The other day I was trying to fix a broken figurine that had sentimental value for me. Applying glue, taking the two tiny pieces and fitting them back together, some chips still visible unable to be covered. I found myself pressing the two broken pieces together tightly, as though this would somehow get them to adhere more quickly. Now, I know this contradicts the way I understand glue to work – pressure doesn’t speed dry time. Yet, there I was pressing harder. It became clear quickly that all this was doing for me was causing the pieces to come apart was soon as the pressure was released, meaning I had to start over, more glue. After a few irrational tries, I settled into the realization that slow and steady pressure was the way to go. I needed to hold it gently in place just allowing contact between the two parts. I sat patiently in the sun, for a minute or two, just holding and breathing. Afterward I was unsure why I tried to rush the process.
But so often when things feel broken our impulse is to fix them quickly, to push into the problem so that it might yield under pressure. But like the glue, many repairs take their own time and need gentle handling. In therapy I see people come in valiantly committed to healing, getting past something, repairing damage of all kinds. Sometimes their commitment to fixing also includes a willingness to hurt themselves, to push past their own limits, to force something to happen. Meanwhile growth has its own pace. Sometimes healing takes gently holding something broken in our hands or hearts, bringing it out into the sun, and breathing slowly while we wait to feel something adhere, something unseen take hold again.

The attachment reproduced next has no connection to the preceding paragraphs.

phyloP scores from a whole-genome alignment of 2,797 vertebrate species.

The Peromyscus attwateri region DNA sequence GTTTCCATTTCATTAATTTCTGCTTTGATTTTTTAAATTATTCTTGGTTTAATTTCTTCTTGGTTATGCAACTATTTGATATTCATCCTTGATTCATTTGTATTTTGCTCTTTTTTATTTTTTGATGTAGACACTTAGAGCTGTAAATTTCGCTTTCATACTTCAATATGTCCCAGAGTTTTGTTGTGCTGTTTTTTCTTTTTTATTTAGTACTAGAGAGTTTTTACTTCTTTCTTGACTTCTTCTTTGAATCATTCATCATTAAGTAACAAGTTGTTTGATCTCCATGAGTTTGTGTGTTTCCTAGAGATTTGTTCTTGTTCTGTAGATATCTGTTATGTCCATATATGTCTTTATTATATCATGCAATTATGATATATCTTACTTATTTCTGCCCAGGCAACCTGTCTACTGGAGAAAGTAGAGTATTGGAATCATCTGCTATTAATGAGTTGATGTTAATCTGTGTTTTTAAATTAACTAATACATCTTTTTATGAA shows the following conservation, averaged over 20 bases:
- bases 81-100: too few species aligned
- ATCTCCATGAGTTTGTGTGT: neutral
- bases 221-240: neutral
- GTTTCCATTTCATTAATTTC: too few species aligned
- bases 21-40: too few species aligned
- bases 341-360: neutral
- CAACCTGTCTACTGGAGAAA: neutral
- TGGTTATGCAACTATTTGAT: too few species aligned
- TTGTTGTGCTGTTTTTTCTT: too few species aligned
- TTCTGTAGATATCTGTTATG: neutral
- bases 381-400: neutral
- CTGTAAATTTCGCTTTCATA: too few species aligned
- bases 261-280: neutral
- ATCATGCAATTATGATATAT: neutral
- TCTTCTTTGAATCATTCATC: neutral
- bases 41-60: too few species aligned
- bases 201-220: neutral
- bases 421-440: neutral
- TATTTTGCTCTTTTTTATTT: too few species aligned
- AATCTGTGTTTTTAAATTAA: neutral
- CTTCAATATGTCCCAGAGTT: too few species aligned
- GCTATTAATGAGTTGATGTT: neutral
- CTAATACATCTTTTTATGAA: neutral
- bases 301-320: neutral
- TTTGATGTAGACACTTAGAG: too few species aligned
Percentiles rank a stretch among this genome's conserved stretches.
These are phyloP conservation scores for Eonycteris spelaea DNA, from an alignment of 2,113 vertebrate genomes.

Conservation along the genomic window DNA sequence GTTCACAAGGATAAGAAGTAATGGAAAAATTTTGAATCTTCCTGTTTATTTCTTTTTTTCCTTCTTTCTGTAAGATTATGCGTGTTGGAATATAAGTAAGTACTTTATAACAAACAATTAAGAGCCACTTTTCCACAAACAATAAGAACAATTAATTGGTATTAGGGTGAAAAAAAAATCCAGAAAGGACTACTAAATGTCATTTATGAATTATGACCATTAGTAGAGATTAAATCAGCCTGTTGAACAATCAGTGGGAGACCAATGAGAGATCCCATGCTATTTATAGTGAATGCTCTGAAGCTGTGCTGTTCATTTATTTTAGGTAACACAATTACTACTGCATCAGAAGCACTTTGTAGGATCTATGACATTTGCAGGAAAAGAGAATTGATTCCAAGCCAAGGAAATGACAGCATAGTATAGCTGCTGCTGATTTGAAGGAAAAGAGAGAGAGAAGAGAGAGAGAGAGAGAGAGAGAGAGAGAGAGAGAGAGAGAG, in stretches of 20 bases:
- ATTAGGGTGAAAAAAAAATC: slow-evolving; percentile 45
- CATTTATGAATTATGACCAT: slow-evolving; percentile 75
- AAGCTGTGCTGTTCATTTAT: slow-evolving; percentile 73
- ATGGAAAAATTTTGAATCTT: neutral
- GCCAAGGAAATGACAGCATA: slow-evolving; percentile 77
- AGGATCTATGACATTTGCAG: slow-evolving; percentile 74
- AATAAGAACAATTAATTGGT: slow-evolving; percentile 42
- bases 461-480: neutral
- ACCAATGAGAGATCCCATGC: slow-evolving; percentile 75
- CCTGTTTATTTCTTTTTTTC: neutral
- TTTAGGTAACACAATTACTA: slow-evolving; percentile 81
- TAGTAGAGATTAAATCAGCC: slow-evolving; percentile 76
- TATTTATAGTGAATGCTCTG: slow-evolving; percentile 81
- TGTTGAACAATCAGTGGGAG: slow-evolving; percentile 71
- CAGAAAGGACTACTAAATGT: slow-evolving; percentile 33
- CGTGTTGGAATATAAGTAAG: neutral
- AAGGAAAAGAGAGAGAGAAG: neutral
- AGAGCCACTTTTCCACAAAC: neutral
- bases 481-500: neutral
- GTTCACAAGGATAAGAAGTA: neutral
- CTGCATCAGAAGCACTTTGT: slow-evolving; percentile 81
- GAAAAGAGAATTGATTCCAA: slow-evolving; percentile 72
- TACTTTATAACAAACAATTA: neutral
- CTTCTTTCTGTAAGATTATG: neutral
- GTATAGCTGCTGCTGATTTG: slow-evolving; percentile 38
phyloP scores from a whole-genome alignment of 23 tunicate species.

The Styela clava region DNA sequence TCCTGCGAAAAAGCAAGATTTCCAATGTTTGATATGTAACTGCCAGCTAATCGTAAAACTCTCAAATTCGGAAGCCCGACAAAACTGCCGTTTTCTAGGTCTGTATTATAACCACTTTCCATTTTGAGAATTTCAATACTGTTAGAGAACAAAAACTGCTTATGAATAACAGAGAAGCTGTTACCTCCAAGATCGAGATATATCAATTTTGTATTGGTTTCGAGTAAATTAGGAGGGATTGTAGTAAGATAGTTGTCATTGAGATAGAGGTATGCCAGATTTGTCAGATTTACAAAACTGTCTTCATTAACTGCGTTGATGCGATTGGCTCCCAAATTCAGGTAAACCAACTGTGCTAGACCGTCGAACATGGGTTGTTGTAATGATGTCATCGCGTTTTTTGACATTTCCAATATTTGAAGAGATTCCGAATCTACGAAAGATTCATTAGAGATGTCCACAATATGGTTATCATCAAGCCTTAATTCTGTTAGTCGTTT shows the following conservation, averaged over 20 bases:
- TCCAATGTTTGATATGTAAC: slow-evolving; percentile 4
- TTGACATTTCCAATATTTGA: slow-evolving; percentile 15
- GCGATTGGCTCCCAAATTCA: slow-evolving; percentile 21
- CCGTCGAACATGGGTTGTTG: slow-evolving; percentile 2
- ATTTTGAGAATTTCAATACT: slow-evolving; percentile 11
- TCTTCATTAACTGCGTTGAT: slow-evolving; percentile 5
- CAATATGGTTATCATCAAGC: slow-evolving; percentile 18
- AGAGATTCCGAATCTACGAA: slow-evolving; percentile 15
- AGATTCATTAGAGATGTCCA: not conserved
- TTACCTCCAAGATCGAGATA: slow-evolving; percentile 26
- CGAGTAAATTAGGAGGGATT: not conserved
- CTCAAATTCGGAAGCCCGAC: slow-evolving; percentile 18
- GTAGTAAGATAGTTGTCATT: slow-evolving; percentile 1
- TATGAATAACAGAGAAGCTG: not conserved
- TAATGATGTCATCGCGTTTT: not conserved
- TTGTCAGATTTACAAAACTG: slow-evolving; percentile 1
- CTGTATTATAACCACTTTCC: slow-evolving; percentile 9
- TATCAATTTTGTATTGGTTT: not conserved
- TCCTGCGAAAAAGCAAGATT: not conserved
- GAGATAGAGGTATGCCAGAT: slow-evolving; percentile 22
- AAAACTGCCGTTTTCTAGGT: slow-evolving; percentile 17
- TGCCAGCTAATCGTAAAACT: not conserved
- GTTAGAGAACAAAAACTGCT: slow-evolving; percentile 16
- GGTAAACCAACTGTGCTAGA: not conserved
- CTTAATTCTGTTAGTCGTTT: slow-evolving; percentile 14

Healing does take courage and a willingness to face painful or frightening aspects of life. But it doesn’t require self harm and it doesn’t respond more quickly under pressure. I struggle with being gentle with myself, so I return again and again to lessons about allowing. When I can be mindful of this, there is a spaciousness that surrounds each problem and a sense that effort is not the answer, understanding is. Healing in a relationship requires gentle contact with one another, without force or rushing. Letting the two separate selves touch, close enough that the mysterious thing that holds them to one another can grow strong again, strong enough to hold them together invisibly. It takes time. Meanwhile things are mending, connecting again, becoming less fragile.
What do you need to make time to hold gently today?